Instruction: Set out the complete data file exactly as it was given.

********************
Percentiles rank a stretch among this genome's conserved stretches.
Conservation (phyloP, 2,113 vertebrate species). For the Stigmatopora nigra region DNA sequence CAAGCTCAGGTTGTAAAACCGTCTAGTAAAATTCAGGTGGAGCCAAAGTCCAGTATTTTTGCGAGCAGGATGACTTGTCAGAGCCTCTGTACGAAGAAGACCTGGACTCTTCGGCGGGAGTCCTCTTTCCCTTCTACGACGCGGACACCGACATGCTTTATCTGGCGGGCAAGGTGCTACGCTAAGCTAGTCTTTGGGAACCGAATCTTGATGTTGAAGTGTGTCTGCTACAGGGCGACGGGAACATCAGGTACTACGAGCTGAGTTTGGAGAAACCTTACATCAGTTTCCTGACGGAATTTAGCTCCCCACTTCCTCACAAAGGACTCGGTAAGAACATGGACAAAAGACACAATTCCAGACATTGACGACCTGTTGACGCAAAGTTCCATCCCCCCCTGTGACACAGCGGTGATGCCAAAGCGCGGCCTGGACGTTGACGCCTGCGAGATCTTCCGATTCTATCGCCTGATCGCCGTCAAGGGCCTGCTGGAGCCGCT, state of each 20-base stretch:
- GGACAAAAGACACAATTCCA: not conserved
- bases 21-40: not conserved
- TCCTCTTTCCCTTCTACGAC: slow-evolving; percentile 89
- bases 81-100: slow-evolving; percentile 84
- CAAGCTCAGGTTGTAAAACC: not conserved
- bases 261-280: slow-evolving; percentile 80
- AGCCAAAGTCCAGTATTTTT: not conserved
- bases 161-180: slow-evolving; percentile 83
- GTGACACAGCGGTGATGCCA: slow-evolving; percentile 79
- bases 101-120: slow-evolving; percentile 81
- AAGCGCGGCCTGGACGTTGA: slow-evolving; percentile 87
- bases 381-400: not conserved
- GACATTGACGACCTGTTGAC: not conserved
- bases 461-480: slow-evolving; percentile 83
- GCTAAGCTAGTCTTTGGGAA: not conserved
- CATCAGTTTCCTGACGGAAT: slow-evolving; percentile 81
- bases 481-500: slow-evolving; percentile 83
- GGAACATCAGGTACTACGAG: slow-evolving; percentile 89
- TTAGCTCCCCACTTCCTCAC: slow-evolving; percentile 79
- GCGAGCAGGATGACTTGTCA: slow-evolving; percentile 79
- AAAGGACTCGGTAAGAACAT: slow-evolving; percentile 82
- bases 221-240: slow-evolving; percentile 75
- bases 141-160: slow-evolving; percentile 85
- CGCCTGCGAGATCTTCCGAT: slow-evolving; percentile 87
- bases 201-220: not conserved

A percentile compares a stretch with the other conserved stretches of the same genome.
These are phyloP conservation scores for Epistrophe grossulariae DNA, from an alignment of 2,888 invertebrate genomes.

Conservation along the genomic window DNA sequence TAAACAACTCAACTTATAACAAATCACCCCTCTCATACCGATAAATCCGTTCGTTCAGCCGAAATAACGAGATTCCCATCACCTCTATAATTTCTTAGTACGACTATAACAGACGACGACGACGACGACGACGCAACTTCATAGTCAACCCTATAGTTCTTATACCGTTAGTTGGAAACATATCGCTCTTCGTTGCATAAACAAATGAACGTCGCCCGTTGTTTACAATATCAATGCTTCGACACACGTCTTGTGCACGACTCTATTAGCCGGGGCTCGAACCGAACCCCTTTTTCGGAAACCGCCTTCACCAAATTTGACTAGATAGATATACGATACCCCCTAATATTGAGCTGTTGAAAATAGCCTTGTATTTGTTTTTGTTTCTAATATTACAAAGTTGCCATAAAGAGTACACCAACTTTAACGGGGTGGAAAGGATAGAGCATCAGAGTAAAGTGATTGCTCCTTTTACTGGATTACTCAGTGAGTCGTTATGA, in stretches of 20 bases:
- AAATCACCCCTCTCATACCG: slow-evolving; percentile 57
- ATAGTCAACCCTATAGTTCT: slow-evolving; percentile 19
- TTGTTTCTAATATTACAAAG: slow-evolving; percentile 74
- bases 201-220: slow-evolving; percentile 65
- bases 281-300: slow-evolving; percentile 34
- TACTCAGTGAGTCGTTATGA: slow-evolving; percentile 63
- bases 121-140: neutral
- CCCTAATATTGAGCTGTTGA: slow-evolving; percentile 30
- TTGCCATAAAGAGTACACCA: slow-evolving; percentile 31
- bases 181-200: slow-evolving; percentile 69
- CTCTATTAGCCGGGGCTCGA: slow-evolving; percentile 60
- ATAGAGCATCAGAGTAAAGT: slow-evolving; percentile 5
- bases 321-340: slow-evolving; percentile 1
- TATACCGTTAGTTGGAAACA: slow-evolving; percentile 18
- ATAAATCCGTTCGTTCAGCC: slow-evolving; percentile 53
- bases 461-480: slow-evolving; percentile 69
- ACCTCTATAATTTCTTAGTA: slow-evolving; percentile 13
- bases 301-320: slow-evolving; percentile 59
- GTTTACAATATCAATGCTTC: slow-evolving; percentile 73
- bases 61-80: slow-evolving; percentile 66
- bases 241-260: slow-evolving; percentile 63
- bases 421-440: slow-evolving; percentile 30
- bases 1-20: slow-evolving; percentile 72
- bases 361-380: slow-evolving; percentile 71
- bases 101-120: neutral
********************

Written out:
Percentiles rank a stretch among this genome's conserved stretches.
Conservation (phyloP, 2,113 vertebrate species). For the Stigmatopora nigra region DNA sequence CAAGCTCAGGTTGTAAAACCGTCTAGTAAAATTCAGGTGGAGCCAAAGTCCAGTATTTTTGCGAGCAGGATGACTTGTCAGAGCCTCTGTACGAAGAAGACCTGGACTCTTCGGCGGGAGTCCTCTTTCCCTTCTACGACGCGGACACCGACATGCTTTATCTGGCGGGCAAGGTGCTACGCTAAGCTAGTCTTTGGGAACCGAATCTTGATGTTGAAGTGTGTCTGCTACAGGGCGACGGGAACATCAGGTACTACGAGCTGAGTTTGGAGAAACCTTACATCAGTTTCCTGACGGAATTTAGCTCCCCACTTCCTCACAAAGGACTCGGTAAGAACATGGACAAAAGACACAATTCCAGACATTGACGACCTGTTGACGCAAAGTTCCATCCCCCCCTGTGACACAGCGGTGATGCCAAAGCGCGGCCTGGACGTTGACGCCTGCGAGATCTTCCGATTCTATCGCCTGATCGCCGTCAAGGGCCTGCTGGAGCCGCT, state of each 20-base stretch:
- GGACAAAAGACACAATTCCA: not conserved
- bases 21-40: not conserved
- TCCTCTTTCCCTTCTACGAC: slow-evolving; percentile 89
- bases 81-100: slow-evolving; percentile 84
- CAAGCTCAGGTTGTAAAACC: not conserved
- bases 261-280: slow-evolving; percentile 80
- AGCCAAAGTCCAGTATTTTT: not conserved
- bases 161-180: slow-evolving; percentile 83
- GTGACACAGCGGTGATGCCA: slow-evolving; percentile 79
- bases 101-120: slow-evolving; percentile 81
- AAGCGCGGCCTGGACGTTGA: slow-evolving; percentile 87
- bases 381-400: not conserved
- GACATTGACGACCTGTTGAC: not conserved
- bases 461-480: slow-evolving; percentile 83
- GCTAAGCTAGTCTTTGGGAA: not conserved
- CATCAGTTTCCTGACGGAAT: slow-evolving; percentile 81
- bases 481-500: slow-evolving; percentile 83
- GGAACATCAGGTACTACGAG: slow-evolving; percentile 89
- TTAGCTCCCCACTTCCTCAC: slow-evolving; percentile 79
- GCGAGCAGGATGACTTGTCA: slow-evolving; percentile 79
- AAAGGACTCGGTAAGAACAT: slow-evolving; percentile 82
- bases 221-240: slow-evolving; percentile 75
- bases 141-160: slow-evolving; percentile 85
- CGCCTGCGAGATCTTCCGAT: slow-evolving; percentile 87
- bases 201-220: not conserved

A percentile compares a stretch with the other conserved stretches of the same genome.
These are phyloP conservation scores for Epistrophe grossulariae DNA, from an alignment of 2,888 invertebrate genomes.

Conservation along the genomic window DNA sequence TAAACAACTCAACTTATAACAAATCACCCCTCTCATACCGATAAATCCGTTCGTTCAGCCGAAATAACGAGATTCCCATCACCTCTATAATTTCTTAGTACGACTATAACAGACGACGACGACGACGACGACGCAACTTCATAGTCAACCCTATAGTTCTTATACCGTTAGTTGGAAACATATCGCTCTTCGTTGCATAAACAAATGAACGTCGCCCGTTGTTTACAATATCAATGCTTCGACACACGTCTTGTGCACGACTCTATTAGCCGGGGCTCGAACCGAACCCCTTTTTCGGAAACCGCCTTCACCAAATTTGACTAGATAGATATACGATACCCCCTAATATTGAGCTGTTGAAAATAGCCTTGTATTTGTTTTTGTTTCTAATATTACAAAGTTGCCATAAAGAGTACACCAACTTTAACGGGGTGGAAAGGATAGAGCATCAGAGTAAAGTGATTGCTCCTTTTACTGGATTACTCAGTGAGTCGTTATGA, in stretches of 20 bases:
- AAATCACCCCTCTCATACCG: slow-evolving; percentile 57
- ATAGTCAACCCTATAGTTCT: slow-evolving; percentile 19
- TTGTTTCTAATATTACAAAG: slow-evolving; percentile 74
- bases 201-220: slow-evolving; percentile 65
- bases 281-300: slow-evolving; percentile 34
- TACTCAGTGAGTCGTTATGA: slow-evolving; percentile 63
- bases 121-140: neutral
- CCCTAATATTGAGCTGTTGA: slow-evolving; percentile 30
- TTGCCATAAAGAGTACACCA: slow-evolving; percentile 31
- bases 181-200: slow-evolving; percentile 69
- CTCTATTAGCCGGGGCTCGA: slow-evolving; percentile 60
- ATAGAGCATCAGAGTAAAGT: slow-evolving; percentile 5
- bases 321-340: slow-evolving; percentile 1
- TATACCGTTAGTTGGAAACA: slow-evolving; percentile 18
- ATAAATCCGTTCGTTCAGCC: slow-evolving; percentile 53
- bases 461-480: slow-evolving; percentile 69
- ACCTCTATAATTTCTTAGTA: slow-evolving; percentile 13
- bases 301-320: slow-evolving; percentile 59
- GTTTACAATATCAATGCTTC: slow-evolving; percentile 73
- bases 61-80: slow-evolving; percentile 66
- bases 241-260: slow-evolving; percentile 63
- bases 421-440: slow-evolving; percentile 30
- bases 1-20: slow-evolving; percentile 72
- bases 361-380: slow-evolving; percentile 71
- bases 101-120: neutral